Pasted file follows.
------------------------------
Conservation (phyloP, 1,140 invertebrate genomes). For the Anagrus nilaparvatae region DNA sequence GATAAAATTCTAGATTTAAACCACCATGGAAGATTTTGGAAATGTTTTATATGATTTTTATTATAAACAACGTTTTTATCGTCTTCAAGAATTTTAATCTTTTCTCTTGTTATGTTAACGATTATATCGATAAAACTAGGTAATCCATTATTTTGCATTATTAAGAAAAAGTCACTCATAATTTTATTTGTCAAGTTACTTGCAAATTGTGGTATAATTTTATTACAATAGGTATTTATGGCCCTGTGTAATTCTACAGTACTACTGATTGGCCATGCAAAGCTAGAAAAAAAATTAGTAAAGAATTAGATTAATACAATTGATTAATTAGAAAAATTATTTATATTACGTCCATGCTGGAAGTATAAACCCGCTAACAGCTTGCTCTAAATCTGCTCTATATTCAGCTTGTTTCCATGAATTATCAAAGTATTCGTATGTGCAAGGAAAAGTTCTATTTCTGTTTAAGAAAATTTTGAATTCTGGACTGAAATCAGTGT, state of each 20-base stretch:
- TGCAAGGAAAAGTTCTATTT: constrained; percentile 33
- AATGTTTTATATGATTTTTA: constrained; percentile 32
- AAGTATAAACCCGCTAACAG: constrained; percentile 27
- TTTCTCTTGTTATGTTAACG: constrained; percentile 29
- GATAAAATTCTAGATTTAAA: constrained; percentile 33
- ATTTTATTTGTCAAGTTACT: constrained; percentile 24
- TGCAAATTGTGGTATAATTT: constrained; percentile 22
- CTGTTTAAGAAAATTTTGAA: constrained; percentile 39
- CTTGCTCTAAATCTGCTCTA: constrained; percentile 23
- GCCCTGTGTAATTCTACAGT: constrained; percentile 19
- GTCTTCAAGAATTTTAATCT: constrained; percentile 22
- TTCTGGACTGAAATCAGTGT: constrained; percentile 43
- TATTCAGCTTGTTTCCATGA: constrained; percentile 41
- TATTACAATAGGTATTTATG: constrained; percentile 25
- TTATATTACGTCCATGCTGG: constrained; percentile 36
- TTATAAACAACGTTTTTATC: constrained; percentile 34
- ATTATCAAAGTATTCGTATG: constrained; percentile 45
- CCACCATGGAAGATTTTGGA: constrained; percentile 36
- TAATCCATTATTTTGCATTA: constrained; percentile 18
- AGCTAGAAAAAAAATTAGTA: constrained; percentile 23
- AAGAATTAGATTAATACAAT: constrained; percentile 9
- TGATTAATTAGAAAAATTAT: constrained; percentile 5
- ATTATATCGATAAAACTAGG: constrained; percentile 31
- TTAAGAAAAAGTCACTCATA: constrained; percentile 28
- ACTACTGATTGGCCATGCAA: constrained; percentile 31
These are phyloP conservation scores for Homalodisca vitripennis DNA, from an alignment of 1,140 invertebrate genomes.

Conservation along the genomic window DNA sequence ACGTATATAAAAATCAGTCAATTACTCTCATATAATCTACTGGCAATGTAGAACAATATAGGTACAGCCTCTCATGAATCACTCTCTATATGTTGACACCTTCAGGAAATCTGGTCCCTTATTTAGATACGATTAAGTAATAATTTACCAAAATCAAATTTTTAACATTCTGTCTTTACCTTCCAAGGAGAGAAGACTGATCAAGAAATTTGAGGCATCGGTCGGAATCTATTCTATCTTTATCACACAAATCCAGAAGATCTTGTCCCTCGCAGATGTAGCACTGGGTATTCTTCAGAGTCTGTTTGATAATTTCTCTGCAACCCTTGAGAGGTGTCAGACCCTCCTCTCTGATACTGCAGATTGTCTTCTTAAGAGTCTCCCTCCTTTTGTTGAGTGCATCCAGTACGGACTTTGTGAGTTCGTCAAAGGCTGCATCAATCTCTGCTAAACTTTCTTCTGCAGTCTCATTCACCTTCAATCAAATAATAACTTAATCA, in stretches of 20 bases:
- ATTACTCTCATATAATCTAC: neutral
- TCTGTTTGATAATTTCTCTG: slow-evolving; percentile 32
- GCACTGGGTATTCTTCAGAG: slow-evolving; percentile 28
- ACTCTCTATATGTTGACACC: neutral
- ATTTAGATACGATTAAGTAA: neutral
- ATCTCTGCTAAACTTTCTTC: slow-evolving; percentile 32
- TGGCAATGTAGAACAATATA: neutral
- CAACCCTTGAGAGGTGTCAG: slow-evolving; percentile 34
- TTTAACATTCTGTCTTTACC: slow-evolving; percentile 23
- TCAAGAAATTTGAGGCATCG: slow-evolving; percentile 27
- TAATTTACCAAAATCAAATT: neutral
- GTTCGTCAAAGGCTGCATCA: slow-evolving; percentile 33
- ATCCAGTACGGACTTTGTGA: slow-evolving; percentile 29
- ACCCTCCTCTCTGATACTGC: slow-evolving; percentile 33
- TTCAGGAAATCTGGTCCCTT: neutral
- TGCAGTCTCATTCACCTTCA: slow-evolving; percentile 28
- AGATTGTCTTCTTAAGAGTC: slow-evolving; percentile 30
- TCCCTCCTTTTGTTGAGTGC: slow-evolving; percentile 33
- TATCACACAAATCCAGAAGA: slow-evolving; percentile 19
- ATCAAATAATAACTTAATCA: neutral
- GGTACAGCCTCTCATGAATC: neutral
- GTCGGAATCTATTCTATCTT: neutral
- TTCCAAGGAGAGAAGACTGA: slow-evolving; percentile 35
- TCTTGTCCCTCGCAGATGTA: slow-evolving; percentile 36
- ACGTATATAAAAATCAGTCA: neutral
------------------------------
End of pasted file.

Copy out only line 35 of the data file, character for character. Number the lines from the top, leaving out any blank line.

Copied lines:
- TGGCAATGTAGAACAATATA: neutral